The belief that efforts to reduce poverty in the United States have flopped over the last half century isn’t justified, according to a new research paper by Bruce Meyer of the University of Chicago and James Sullivan of Notre Dame.
According to their article, “Winning the War: Poverty from the Great Society to the Great Recession (NBER Working Paper No. 18718),” the poverty rate declined by 26.4 percentage points between 1960 and 2010, with 8.5 percentage points of that decline occurring since 1980. They arrived at that conclusion by moving from “traditional income-based measures of poverty to a consumption-based measure and adjusting for bias in price indexes.”
Figuring out who has benefitted from economic growth or redistributive policies and who would benefit from additional targeted policies depends critically on whether one examines consumption or income, the authors said. The consumption-based poverty results suggest much greater improvement for single parent families and the aged than do the income-based poverty measures. However, overall changes in consumption- and income-based measures are more similar for married two-parent families.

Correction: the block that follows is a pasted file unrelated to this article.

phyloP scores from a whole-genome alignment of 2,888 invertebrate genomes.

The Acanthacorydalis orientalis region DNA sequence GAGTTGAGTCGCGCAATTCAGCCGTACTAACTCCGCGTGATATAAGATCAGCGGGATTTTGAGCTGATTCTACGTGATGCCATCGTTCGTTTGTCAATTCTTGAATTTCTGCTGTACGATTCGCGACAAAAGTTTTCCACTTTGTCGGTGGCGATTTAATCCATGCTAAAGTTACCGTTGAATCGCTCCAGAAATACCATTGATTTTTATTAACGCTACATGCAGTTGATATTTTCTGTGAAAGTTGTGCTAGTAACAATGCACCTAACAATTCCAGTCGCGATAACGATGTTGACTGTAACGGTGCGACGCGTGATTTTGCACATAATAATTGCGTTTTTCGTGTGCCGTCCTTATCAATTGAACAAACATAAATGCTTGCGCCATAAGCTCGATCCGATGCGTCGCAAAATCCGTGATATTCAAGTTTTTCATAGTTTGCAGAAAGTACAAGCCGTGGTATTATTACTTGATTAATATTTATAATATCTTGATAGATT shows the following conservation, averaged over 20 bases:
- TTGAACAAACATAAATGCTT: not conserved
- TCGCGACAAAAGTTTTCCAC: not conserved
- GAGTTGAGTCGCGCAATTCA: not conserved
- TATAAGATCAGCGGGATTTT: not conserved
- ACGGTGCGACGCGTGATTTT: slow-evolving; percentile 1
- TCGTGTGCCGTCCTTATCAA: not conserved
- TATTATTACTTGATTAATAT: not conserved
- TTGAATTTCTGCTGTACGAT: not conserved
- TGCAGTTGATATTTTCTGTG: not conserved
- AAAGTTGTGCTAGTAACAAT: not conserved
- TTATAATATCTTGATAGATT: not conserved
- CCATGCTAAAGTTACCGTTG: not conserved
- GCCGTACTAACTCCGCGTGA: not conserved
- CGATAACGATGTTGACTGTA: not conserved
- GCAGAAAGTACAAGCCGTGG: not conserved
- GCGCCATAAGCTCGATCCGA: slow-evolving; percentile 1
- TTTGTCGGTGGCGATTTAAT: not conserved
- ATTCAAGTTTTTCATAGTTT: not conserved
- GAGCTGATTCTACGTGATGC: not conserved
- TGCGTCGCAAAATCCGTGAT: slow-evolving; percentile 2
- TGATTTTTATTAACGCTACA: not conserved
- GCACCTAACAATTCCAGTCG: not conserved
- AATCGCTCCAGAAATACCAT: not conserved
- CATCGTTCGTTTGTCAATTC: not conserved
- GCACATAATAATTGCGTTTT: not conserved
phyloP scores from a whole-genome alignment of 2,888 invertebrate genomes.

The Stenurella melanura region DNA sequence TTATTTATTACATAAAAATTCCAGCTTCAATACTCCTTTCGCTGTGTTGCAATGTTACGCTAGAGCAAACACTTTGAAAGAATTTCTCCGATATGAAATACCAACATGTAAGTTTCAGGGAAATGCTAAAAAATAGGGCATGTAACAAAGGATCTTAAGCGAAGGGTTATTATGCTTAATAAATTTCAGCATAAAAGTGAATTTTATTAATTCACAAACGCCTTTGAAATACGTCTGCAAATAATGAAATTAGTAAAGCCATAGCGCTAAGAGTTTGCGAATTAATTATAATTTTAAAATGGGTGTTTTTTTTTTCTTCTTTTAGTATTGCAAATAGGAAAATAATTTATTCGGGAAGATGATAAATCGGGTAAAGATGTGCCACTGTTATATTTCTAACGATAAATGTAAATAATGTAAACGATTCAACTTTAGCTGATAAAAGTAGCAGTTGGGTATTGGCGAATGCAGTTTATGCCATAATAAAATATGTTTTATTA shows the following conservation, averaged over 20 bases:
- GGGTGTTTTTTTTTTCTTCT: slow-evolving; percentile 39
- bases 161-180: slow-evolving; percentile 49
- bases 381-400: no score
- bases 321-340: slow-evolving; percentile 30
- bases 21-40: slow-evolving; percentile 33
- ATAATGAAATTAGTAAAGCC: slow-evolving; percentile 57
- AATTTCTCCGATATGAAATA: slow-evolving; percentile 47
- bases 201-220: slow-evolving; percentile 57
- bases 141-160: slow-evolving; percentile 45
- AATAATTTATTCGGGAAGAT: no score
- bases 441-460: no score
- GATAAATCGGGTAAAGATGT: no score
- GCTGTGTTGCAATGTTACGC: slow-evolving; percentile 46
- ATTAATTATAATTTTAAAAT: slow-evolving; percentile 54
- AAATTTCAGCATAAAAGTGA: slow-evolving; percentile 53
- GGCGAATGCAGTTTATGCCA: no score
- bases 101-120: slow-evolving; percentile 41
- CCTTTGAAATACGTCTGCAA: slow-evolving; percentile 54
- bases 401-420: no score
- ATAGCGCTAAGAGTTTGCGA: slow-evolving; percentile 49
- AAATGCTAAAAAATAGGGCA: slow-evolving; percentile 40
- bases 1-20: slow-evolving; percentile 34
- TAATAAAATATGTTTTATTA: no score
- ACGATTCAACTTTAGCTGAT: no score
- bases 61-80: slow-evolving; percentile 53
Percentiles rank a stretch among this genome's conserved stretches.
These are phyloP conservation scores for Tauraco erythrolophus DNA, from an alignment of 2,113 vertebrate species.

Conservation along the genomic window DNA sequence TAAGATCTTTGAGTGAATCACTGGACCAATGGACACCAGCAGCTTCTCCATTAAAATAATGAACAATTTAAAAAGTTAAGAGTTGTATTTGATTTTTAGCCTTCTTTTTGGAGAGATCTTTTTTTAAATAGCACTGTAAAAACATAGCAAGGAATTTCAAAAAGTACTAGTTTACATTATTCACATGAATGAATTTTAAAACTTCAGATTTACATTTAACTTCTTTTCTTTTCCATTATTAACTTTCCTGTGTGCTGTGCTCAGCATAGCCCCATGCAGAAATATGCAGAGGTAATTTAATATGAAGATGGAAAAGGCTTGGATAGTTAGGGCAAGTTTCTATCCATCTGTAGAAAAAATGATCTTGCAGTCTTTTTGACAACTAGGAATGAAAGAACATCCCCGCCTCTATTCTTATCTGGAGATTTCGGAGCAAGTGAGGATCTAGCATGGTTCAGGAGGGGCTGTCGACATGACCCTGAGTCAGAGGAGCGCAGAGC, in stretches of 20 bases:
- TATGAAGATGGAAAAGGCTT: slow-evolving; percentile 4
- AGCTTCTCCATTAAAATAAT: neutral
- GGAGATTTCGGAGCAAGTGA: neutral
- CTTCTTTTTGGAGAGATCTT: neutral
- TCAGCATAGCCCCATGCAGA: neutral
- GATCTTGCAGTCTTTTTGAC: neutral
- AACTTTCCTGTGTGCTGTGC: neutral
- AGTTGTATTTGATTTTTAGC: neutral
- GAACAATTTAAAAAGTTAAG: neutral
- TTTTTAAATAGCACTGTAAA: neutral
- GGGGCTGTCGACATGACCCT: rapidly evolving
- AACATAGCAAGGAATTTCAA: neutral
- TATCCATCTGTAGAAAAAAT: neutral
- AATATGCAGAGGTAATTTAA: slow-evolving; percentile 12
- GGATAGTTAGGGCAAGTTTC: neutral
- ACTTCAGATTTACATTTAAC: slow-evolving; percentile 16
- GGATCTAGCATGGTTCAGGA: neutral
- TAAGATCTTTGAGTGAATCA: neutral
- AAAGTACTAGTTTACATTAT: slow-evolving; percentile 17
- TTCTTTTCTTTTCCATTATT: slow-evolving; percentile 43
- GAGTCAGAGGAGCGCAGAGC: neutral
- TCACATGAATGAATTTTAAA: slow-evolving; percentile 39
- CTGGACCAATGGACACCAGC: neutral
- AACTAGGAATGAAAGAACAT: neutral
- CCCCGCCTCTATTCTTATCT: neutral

Despite repeated claims of a failed war on poverty,” Meyer and Sullivan write, “our results show that the combination of targeted economic policies and policies that support growth has had a significant impact on poverty…There have been noticeable improvements in the last decade, though they are not as big as the improvements in some prior decades… We may not have won the war on poverty, but we are certainly winning.”
The researchers considered vehicle ownership, housing, and other expenditures, using data from the Annual Social and Economic Supplement to the Current Population Survey and the Consumer Expenditure Survey. They also factor in inflation, changes in tax and transfer policies and demographics.
They conclude that tax changes, particularly expansions of the earned income tax credit, have noticeably reduced poverty. Increases in Social Security have played a large role since 1960. Other transfers have not been as important, at least in the past three decades. Rising educational attainment also helps explain some of the decline in poverty.
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